We've just posted up a four part feature to Developmag.com called New York Minutae - it's an incisive and detailed look at why New York, one of the world's most famous cities, boasts well known cultural pockets such as film, theatre and fashion scenes, but no games industry akin to development hotspots like Montreal, Tokyo, or Brighton.
The piece is a slightly adapted version of the recent Getting in the Game report, written by Tara Colton for the New York Center for an Urban Future.
In the commentary, she speaks to and surveys those studios in the region, including THQ's Kaos plus the raft of casual games companies in the city, and looks at what could be holding the Big Apple back from being a key part of the global games industry - and makes recommendations for ways to help it take advantage of the current market boom.
"This report, the first comprehensive analysis of New York City’s video game sector, is based on extensive data analysis and more than two dozen interviews with executives of local video game companies, academic officials involved in gaming programs, city officials and an assortment of local and national industry experts. The study was also informed by a wide-ranging survey of dozens of entrepreneurs and workers in the city’s video game industry that was conducted in partnership with the New York chapter of the International Game Developers Association (IGDA)," Coulton explains.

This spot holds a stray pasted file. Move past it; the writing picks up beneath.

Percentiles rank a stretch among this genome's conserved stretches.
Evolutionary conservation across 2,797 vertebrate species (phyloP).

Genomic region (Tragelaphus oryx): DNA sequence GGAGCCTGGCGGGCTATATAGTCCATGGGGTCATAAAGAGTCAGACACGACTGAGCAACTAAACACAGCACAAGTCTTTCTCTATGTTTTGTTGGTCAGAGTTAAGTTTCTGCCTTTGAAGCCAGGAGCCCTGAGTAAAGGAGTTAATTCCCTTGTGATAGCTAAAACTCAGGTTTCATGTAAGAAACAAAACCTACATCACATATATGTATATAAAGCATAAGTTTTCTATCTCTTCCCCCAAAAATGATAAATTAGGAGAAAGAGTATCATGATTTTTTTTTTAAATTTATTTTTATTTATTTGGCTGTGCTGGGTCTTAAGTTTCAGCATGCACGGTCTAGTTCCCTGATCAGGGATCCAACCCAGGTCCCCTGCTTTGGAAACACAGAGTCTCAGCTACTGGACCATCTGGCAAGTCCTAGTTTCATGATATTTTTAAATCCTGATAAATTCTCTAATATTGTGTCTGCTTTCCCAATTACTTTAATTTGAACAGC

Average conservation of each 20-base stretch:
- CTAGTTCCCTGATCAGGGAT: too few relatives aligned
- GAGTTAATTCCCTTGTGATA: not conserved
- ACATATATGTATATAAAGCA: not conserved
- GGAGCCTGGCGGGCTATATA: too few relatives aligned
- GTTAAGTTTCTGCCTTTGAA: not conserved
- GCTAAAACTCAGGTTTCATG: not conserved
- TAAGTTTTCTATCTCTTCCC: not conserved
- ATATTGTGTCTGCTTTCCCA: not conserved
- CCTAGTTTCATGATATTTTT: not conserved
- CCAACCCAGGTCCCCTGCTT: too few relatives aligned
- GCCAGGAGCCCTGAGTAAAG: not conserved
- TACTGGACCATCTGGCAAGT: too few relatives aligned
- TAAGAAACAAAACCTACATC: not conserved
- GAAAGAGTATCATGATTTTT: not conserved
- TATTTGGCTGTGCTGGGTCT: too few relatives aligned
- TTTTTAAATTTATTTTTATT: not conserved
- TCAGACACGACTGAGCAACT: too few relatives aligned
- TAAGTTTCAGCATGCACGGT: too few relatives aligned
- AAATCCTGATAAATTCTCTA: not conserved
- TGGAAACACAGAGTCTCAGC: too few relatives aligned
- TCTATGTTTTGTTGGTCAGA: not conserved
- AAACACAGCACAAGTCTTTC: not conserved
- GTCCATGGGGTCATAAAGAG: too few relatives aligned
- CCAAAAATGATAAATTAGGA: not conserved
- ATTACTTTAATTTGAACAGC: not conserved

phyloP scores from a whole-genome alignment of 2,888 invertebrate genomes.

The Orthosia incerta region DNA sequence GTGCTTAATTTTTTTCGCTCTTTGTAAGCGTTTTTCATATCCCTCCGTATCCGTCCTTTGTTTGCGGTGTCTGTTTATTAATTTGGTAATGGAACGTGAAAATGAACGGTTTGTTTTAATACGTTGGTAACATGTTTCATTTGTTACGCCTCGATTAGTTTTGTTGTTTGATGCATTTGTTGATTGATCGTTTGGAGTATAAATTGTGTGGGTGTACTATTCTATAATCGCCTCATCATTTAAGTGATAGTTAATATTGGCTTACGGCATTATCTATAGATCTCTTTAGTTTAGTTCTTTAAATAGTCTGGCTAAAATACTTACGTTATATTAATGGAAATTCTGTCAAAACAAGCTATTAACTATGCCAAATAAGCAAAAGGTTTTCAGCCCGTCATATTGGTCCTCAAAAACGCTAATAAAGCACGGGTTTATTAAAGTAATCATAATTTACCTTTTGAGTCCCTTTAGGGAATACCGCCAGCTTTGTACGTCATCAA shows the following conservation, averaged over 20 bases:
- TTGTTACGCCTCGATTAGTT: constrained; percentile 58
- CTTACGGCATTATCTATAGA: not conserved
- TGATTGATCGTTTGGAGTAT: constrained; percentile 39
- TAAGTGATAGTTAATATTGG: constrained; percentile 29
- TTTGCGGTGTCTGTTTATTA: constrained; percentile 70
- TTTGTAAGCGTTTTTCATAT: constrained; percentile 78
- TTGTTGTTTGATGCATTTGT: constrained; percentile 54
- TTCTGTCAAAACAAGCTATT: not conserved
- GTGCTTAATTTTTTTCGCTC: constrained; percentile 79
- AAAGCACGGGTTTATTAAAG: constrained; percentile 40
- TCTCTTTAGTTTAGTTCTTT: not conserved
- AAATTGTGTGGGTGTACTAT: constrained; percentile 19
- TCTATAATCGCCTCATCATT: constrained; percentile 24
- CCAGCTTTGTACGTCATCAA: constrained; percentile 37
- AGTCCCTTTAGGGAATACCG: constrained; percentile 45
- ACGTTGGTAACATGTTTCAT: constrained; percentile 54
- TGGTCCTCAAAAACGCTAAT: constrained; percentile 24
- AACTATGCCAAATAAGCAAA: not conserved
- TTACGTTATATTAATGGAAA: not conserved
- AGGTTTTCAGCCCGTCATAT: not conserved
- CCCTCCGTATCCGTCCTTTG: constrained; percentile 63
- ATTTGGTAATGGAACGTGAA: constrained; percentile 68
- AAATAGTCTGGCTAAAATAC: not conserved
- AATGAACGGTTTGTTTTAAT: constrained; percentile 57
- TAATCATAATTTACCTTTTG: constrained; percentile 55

"New York has already emerged as one of just a handful of cities in north America to establish a modest-sized cluster of video game companies, thanks to impressive growth in the number of gaming firms over the past few years. As recently as five years ago, the city had only a few companies in the industry; today there are about 30 game development companies and another 55 firms involved in some aspect of games. Many of these firms have been adding employees at a rapid clip."
But she adds: "New York is well behind other gaming hubs like Seattle, Los Angeles, San Francisco, Montreal, Vancouver, Boston and Austin in the total number of video game development companies.
"New York undoubtedly has the potential to build on its recent gains and establish a larger video game industry. Doing so would help the city diversify its economy and create good-paying jobs in one of the nation’s most promising sectors. But as this study demonstrates, the growth of the city’s video game sector is far from assured."
The territory report is available to read in four parts:
Getting in the Game: Looking at the growth of the global games industry in realtion to New York
Novice player: Results from Coulton's survey of New York's studios and city overview
The Next Level: Examining what exactly is holding the city back from competing with other 'games hub' cities
Heroes Wanted: Recommendations on how the NY authorities can help grow the local games industry